Imprint:Random House Large Print
Audience:General / adult
Dimensions:9.19in x 6.07 x 0.78 in | 0.74 lb
Page Count:304 pages
MOMENTUM: Smiley’s previous novel, Perestroika in Paris, was an instant national best seller. The book charmed audiences during a covid winter and was praised for its light touch and wholesome fun. We’ve netted more than 60k copies across formats, with the paperback poised to launch this November.
ATMOSPHERE: A Dangerous Business is a whimsical mystery, a portrait of two headstrong friends that also manages to show us the underbelly of a distinctive time and place—a combination that worked beautifully in Perestroika.
HEROINE: Eliza Ripple is a fun and feisty heroine—widow turned prostitute, unlikely amateur detective, naif turned woman of the world. She is a product of the era, straitened by circumstances, but also a self-starter.
SETTING: Monterey in the 1850s is a wonderful setting for Smiley, full of vivid landscapes and glimpses into a crucial turning point in American history.
GENRE: Not since Duplicate Keys in 1984 has Smiley dipped a toe into the mystery form. We know her readers will follow this ever-versatile writer wherever she goes.
CROSS PROMOTION: Simultaneous publication with the Knopf hardcover.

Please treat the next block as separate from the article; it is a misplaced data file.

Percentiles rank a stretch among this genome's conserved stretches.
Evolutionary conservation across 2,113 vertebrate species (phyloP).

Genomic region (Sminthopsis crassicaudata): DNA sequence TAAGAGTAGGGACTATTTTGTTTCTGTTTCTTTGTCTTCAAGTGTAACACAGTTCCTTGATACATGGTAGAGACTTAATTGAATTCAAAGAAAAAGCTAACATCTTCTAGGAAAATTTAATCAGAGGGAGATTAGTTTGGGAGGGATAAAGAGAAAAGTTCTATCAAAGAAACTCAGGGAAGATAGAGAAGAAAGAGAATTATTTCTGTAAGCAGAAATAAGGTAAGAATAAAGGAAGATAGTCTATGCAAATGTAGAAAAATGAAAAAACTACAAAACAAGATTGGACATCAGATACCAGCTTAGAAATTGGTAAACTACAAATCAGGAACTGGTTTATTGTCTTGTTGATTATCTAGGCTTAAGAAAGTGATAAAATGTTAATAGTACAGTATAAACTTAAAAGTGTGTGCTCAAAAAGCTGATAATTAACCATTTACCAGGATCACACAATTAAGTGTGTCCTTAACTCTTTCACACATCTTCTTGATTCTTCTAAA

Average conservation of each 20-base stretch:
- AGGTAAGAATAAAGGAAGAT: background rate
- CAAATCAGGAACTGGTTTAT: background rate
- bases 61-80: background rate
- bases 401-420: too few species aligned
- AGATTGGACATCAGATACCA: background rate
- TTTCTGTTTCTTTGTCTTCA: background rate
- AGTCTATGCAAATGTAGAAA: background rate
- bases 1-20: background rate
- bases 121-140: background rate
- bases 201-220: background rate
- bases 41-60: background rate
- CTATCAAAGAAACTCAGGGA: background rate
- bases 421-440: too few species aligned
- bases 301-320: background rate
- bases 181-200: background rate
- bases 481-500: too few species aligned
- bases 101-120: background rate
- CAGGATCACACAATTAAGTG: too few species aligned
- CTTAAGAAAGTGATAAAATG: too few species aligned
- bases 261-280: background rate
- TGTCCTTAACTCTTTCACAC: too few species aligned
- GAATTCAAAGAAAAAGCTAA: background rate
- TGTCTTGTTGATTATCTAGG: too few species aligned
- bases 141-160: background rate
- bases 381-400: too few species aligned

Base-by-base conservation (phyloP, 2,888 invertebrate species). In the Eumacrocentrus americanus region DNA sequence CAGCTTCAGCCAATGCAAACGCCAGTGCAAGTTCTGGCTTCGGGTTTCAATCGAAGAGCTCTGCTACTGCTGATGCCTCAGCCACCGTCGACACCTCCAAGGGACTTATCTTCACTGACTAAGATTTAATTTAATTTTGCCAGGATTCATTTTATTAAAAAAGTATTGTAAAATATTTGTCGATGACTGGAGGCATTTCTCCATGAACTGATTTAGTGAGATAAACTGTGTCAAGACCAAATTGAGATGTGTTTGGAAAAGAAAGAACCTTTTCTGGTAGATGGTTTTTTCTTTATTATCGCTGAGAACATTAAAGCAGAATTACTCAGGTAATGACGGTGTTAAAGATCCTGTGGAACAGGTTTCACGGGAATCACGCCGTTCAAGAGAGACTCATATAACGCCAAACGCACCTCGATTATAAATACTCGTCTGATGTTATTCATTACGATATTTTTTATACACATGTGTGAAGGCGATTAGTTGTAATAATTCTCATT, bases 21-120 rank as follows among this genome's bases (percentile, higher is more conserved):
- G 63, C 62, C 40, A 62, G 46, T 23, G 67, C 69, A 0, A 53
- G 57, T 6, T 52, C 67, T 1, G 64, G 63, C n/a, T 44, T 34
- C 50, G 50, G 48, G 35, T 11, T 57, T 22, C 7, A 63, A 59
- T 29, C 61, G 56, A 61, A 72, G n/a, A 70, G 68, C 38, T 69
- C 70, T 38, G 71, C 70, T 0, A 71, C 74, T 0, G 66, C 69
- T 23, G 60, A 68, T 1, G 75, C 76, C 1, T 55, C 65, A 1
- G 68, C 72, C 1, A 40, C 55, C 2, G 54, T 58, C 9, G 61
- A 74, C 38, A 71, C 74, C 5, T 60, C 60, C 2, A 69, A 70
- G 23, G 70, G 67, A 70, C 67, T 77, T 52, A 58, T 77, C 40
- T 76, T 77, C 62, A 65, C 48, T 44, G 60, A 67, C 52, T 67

A CHICAGO REVIEW OF BOOKS MUST READ • A POPSUGAR THRILLING NEW MYSTERY BOOK OF THE YEAR
“Pulitzer-winning Smiley’s evocative sense of place and nuanced exploration of women’s roles in nineteenth-century American life nicely complement the portrait of Eliza and her determined effort to forge her own path…Highly recommended.”
—Christine Tran, Booklist (starred)
“A remarkable story of the California gold rush and a pair of sex worker sleuths…The vivid historical details and vibrant characters bring Smiley’s setting to glorious life. This seductive entertainment is not to be missed.”
—Publishers Weekly (starred, boxed)
“Jane Smiley has a book coming out later this year that is superb, now you know.”
—Rumaan Alam, via Twitter
“The forthcoming Jane Smiley novel, A Dangerous Business, is so outstanding. Her sentences are sublime.”
—Roxane Gay, via Twitter